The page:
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I am the God who healeth thee
Unless those suffering from paranoia are able to resolve their fears, they will come to feel lonely, lost and rejected. Therapy can be very beneficial in the recovery process, although those with paranoia are likely to be reluctant to enter therapy and may prematurely terminate the therapeutic process.
The first goal of treatment for paranoid individuals is to help them take responsibility for their behavior. It is essential that they become aware of how their blaming, shaming, aggressive and suspicious behavior affects significant others. They need to exchange their defense mechanism of projection for a coping mechanism that lets them “own” their behavior without feeling judged. During the process of recovery they are likely to experience depression as they abandon the defense mechanisms of projection and denial—and recognize how they have hurt themselves and others.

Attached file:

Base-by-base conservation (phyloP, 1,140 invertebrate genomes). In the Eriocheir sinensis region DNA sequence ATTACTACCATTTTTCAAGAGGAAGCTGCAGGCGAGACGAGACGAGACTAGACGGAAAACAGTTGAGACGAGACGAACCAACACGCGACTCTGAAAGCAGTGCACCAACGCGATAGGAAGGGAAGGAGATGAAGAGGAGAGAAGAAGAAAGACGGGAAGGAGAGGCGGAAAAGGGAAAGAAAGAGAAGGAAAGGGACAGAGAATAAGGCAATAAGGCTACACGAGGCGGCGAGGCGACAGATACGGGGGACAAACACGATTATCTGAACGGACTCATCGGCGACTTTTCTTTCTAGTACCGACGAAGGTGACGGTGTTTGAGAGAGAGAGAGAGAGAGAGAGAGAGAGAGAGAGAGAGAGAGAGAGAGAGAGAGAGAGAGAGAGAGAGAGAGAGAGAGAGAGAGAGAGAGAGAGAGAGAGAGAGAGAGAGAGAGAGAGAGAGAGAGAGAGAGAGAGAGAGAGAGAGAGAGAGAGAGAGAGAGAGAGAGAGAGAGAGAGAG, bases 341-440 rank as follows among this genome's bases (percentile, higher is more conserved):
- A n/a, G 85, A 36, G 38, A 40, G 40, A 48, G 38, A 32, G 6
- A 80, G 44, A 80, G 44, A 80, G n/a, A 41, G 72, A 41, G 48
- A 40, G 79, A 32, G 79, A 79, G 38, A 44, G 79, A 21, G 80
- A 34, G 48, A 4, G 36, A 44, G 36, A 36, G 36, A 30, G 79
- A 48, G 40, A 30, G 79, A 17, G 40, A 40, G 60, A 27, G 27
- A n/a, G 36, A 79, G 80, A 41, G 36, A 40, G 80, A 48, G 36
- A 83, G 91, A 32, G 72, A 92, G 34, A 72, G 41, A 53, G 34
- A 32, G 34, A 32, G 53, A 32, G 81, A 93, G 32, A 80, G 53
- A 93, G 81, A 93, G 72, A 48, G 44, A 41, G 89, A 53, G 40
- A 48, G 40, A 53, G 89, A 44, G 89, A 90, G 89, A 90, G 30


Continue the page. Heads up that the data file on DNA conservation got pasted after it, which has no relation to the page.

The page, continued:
In order to recover they need to:
•Reduce sensitivity to criticism;
•Improve social skills so as not to behave in ways that cause others to criticize and avoid them;
•Learn to relax;
•Learn to cope with difficult situations that arouse anxiety rather than avoiding them;
•Learn to trust themselves and others;
•Learn to respond appropriately to themselves and others. Be courteous and honest, avoid aloofness; and
•Learn how to make apologies and how to receive them.
Significant others can help by providing warm emotional support and by setting kind, firm, gentle limits. Paranoid individuals need people who they can love and trust. This kind of atmosphere will assist them on their journey to wholeness.
“The Harvard Medical School Mental Health Letter,” (1986, August). Volume 3, Number 2.
Hinsie, Leland E., M. D. and Campbell, Robert Jean, M.D. (1970). Psychiatric Dictionary - 4th edition. New York: Oxford University Press.
Wilson, Holly Skodal and Kreisel, Carol Len. Psychiatric Nursing - 2nd edition. Menlo Park, California : Addison Wesley Publishing Co., Magazine Division.
Copyright 1993, El Rophe Center, Inc